Thánh Tông encouraged the spread of Confucian values throughout Vietnam by having "temples of literature" built in all the provinces. There, Confucius was venerated and classic works on Confucianism could be found. He also halted the building of any new Buddhist or Taoist temples and ordered that monks were not to be allowed to purchase any new land.

Following the Chinese model, Lê Thánh Tông divided the government into six ministries; they were Finance, Rites, Justice, Personnel, Army, and Public Works. Nine grades of rank were set up for both the civil administration and the military. A Board of Censors was set up with royal authority to monitor governmental officials and reported exclusively to the emperor. However, governmental authority did not extend all the way to the village level. The villages were ruled by their own councils in Vietnam (Vietnam, Trials and Tribulations of a Nation D. R. SarDesai, ppg 35–37, 1988).

With the death of Nguyễn Xí in 1465, the noble families from Thanh Hóa province lost their leader. Soon they were mostly relegated to secondary positions in the new Confucian government of Thánh Tông. However, they still retained control over Vietnam's armies as the old general, Đinh Liệt, was still in command of the army.

In 1469, all of Vietnam was mapped and a full census was taken, listing all the villages in the kingdom. Around this time the country was divided into 13 dao (provinces). Each was administrated by a Governor, Judge, and the local army commander. The emperor Thánh Tông also ordered that a new census should be taken every six years. Other public works that were undertaken included building and repair of granaries, using the army to rebuild and repair irrigation systems after floods, and sending out doctors to areas afflicted by outbreaks of disease. Also in 1469, Thánh Tông's reign name was chosen- Great Virtue (Hồng Đức). Even though the emperor, at 25, was relatively young, he had already restored Vietnam's stability, which was a marked contrast from the turbulent times marking the reigns of the two emperors before him.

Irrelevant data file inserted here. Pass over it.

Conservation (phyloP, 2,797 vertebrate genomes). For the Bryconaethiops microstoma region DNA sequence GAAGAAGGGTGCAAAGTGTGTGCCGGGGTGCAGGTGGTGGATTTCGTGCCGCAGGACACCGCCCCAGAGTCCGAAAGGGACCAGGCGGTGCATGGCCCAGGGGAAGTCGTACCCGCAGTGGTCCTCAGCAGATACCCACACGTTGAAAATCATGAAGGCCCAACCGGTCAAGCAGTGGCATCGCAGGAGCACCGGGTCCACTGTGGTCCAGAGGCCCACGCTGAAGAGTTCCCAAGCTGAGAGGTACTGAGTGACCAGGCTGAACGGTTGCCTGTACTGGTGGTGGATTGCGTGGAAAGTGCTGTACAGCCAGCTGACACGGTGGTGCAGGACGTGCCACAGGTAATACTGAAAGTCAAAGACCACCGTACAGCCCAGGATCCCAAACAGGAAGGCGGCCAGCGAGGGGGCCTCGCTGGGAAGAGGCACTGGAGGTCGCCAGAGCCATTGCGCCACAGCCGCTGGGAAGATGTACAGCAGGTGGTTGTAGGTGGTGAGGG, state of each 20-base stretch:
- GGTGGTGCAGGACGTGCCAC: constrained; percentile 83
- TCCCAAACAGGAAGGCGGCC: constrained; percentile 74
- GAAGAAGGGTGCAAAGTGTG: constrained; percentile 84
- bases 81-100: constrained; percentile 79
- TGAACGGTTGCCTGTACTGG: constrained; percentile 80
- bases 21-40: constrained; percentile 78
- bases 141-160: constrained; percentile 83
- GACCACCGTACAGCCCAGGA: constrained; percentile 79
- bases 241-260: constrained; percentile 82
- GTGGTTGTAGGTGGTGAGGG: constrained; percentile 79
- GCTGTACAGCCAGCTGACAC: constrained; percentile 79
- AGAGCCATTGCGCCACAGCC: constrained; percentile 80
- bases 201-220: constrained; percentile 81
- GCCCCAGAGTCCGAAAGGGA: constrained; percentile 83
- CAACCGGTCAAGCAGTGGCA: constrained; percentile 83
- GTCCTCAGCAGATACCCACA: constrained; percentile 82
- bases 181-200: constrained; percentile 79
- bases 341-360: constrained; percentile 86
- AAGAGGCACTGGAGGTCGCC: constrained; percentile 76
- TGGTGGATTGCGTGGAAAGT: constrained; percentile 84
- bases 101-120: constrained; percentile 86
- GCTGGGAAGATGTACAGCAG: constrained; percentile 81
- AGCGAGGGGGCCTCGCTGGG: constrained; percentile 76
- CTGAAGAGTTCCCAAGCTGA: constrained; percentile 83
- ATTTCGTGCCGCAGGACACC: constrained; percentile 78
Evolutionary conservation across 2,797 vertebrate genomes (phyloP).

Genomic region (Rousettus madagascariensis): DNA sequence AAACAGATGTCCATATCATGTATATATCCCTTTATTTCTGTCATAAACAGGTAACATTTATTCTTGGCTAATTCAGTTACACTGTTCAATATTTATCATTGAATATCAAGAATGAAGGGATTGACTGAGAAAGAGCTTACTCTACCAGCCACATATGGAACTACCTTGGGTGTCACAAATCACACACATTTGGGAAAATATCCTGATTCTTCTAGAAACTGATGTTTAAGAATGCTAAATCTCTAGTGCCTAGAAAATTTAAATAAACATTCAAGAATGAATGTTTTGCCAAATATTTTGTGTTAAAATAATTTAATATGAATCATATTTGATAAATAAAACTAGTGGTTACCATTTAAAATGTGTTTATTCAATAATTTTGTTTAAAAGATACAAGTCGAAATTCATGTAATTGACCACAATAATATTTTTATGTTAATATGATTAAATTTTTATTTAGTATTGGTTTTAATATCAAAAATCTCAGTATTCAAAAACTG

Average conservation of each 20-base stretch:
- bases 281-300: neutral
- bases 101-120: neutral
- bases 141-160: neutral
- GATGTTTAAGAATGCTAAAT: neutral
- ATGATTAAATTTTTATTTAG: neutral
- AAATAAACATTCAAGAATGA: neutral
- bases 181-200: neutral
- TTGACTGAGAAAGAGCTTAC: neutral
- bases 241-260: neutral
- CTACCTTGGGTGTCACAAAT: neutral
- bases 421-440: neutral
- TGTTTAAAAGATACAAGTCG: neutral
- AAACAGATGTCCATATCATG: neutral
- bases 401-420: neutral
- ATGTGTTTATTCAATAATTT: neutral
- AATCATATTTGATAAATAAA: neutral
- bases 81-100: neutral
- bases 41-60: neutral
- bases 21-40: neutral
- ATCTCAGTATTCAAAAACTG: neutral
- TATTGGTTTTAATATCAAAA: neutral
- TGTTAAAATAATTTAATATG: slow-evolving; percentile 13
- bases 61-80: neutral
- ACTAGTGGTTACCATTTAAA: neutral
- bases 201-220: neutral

The new government proved to be effective and represented a successful adaptation of the Chinese Confucian system of government outside of China.

Relations with the Ming dynasty[edit]

Lê Thánh Tông was aggressive in his relations with foreign countries including China and Malacca and cracked down on foreign trade and contacts, enforcing an isolationist policy.

Several Malay envoys from the Malacca sultanate were attacked and captured in 1469 by Việt Nam as they were returning to Malacca from China. The Vietnamese enslaved and castrated the young from among the captured.[2][3][4][5][6]

A 1472 entry in the Ming Shilu reported that some Chinese from Nanhai escaped back to China after their ship had been blown off course into Vietnam, where they had been forced to serve as soldiers in Vietnam's military. The escapees also reported that up to 100 Chinese men remained captives in Vietnam after they were caught and castrated by the Vietnamese after their ships were blown off course into Vietnam. The Chinese Ministry of Revenue responded by ordering Chinese civilians and soldiers to stop going abroad to foreign countries.[7][8][9][10] China's relations with Vietnam during this period were marked by the punishment of prisoners by castration.[11][12]

A 1499 entry in the Ming Shilu recorded that thirteen Chinese men from Wenchang including a young man named Wu Rui were captured by the Vietnamese after their ship was blown off course while traveling from Hainan to Guangdong's Qin subprefecture (Qinzhou), after which they ended up near the coast of Vietnam, during the Chenghua Emperor's rule (1464–1487) . Twelve of them were enslaved to work as agricultural laborers, while the youngest, Wu Rui (吳瑞) was selected for castration since he was the only young man and he became a eunuch at the Vietnamese imperial palace in Thang Long. After years of service, he was promoted at the death of the Vietnamese ruler in 1497 to a military position in northern Vietnam. A soldier told him of an escape route back to China and Wu Rui escaped to Longzhou. The local chief planned to sell him back to the Vietnamese, but Wu was rescued by the Pingxiang magistrate and then was sent to Beijing to work as a eunuch in the palace.[13][14][15][16][17]

The Đại Việt sử ký toàn thư records that in 1467 in An Bang province of Dai Viet (now Quảng Ninh Province) a Chinese ship blew off course onto the shore. The Chinese were detained and not allowed to return to China as ordered by Le Thanh Tong.[18][19][20][21][22] This incident may be the same one where Wu Rui was captured.[14]